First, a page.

Hospitals, community-based health care professionals and, most recently, Canadian Armed Forces personnel have stepped up to fill the gaps in long-term care facilities besieged by COVID-19 cases. The vigilance and collective effort of Canadians have also helped advance the peak of the pandemic so that now, the data are beginning to show we may be through the worst of the pandemic sooner than was predicted just a month ago. 

The temptation is strong to ease up, to get back to “normal”. However, now more than ever, we need the federal government to continue to work collaboratively with provinces, territories, municipalities, and Indigenous leaders to strengthen health care in Canada, especially in the recovery phase. 

We have seen the federal government quickly respond to shore up supplies and provide support to prop up the Canadian economy. Further action is needed to support both health research and frontline health care staff who are working flat-out to meet the soaring demand for health care services. And, we must all continue to do our part by continuing to physically distance to protect against another COVID-19 wave.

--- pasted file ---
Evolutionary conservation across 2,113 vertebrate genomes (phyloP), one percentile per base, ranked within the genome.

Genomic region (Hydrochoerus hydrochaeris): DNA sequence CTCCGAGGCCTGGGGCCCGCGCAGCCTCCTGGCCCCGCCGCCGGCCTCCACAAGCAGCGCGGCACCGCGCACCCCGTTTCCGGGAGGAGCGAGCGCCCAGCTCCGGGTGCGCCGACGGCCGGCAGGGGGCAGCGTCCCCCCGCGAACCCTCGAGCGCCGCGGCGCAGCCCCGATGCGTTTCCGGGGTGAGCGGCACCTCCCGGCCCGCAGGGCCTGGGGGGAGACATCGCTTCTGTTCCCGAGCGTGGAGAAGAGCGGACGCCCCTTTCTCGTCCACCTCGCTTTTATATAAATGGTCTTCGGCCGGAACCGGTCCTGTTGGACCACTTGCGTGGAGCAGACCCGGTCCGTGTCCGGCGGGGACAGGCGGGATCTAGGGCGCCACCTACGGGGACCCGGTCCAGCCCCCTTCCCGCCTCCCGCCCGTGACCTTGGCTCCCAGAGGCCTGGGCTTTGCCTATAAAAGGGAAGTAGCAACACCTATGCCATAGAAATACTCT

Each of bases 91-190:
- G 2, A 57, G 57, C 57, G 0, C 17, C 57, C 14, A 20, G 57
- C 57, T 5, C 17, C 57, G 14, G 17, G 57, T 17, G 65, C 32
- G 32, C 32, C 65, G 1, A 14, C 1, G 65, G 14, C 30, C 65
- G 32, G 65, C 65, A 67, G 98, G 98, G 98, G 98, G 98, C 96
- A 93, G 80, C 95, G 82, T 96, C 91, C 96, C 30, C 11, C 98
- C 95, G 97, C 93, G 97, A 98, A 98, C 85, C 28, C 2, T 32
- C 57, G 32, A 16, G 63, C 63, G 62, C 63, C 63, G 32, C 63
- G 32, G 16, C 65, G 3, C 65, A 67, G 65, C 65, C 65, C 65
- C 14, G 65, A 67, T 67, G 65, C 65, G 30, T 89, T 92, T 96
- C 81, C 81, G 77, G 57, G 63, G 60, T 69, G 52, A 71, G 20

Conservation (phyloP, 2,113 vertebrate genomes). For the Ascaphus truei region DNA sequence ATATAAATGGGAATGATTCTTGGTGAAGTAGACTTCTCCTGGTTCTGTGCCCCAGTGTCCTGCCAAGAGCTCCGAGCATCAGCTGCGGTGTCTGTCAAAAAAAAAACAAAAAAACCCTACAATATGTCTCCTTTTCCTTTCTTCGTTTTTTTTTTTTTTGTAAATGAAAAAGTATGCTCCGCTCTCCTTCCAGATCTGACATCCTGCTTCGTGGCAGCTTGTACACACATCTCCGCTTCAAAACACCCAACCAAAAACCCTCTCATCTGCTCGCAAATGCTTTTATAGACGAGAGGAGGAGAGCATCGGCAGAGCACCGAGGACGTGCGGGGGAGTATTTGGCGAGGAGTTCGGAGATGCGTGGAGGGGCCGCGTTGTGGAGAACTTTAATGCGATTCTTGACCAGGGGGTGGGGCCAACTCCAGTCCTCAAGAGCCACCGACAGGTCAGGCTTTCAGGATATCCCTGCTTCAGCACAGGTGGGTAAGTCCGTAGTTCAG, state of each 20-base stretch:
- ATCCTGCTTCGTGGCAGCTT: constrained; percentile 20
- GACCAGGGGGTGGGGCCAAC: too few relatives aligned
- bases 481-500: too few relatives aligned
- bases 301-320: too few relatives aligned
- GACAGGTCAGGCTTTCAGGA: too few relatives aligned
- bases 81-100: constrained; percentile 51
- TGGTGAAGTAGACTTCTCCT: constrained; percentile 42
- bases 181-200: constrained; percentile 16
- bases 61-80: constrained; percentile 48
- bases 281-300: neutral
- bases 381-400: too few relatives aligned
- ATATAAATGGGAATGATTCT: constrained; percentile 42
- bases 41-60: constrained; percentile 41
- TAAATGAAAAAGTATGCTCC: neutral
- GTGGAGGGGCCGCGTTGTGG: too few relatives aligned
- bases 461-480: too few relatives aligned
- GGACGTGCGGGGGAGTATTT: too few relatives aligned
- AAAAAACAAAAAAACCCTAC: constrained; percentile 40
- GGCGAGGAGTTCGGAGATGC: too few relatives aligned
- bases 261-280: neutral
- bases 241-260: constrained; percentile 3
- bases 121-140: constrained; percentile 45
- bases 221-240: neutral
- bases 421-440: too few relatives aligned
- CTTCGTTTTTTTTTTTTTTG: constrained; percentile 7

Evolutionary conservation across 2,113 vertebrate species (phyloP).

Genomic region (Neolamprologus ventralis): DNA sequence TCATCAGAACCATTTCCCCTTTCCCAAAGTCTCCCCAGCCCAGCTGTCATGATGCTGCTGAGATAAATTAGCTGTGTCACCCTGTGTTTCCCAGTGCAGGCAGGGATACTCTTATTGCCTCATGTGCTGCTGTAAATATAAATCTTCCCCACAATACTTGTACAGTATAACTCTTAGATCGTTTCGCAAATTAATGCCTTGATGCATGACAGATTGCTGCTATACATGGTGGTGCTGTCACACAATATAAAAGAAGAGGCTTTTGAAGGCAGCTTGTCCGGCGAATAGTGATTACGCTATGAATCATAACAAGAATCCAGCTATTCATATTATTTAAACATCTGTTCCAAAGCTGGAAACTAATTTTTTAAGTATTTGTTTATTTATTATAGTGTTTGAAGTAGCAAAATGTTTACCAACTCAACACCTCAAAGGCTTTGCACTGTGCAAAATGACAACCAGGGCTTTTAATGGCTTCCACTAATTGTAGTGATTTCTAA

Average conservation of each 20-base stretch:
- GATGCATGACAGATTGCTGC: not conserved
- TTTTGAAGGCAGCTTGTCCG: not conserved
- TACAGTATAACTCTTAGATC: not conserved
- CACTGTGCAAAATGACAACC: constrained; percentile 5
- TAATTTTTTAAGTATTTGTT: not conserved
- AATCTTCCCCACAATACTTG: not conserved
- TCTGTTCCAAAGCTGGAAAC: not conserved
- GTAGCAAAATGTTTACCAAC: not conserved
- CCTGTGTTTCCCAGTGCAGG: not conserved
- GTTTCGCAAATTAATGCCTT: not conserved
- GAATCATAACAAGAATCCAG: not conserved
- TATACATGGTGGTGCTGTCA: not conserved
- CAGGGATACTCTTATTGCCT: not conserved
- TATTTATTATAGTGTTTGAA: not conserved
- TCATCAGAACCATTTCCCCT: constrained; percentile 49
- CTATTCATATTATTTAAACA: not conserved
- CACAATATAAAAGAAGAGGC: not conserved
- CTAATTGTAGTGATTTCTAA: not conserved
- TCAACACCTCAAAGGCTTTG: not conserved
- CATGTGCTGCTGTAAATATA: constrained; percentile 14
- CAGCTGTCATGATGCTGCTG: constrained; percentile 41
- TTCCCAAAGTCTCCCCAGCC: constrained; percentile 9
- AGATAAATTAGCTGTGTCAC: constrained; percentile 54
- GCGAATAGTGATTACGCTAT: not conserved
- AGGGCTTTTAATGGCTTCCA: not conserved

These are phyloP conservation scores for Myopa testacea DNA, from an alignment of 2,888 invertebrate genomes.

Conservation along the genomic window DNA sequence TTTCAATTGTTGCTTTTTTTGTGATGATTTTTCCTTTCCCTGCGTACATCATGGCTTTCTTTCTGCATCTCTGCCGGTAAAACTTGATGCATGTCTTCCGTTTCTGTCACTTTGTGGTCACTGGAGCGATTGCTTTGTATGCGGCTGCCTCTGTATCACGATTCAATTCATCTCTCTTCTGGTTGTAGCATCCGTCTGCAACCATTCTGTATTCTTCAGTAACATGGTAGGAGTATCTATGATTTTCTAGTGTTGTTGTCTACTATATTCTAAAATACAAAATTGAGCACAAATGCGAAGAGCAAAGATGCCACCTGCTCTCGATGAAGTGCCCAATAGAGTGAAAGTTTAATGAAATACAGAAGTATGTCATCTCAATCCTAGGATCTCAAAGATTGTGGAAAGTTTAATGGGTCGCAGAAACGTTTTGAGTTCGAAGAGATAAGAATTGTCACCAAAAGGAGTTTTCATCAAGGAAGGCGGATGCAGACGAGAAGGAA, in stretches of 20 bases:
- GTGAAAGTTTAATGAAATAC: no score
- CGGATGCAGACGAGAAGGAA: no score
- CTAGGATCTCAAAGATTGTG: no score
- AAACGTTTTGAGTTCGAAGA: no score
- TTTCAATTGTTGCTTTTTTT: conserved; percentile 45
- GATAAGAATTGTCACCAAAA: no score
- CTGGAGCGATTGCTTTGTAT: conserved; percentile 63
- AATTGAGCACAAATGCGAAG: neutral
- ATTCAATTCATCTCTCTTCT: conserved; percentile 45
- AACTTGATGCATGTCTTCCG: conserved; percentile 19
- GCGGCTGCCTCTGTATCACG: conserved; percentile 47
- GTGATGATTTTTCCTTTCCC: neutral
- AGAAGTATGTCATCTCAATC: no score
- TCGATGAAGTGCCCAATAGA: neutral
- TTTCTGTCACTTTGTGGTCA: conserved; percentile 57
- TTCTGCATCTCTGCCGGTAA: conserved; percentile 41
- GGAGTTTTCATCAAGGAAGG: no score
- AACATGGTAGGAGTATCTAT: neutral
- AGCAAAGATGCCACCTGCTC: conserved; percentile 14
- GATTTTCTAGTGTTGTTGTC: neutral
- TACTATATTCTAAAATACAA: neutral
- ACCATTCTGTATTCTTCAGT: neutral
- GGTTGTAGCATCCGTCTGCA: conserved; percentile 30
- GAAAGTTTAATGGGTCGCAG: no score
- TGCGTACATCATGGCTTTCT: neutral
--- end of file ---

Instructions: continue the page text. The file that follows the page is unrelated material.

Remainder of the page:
Our national response has been critical, but not nearly sufficient. Our focus going forward must be to develop a more robust public health strategy, one that recognizes and addresses the gaps in the system. Fighting this virus has been like waging a war and the pandemic continues to have the potential to wreak havoc in places where large numbers of people are in close contact, such as nursing homes, homeless shelters, and prisons. It is a tragic irony that as we have moved to shore up and prepare the health care system, residents of nursing homes and other long-term care facilities have borne the brunt of the COVID-19 scourge.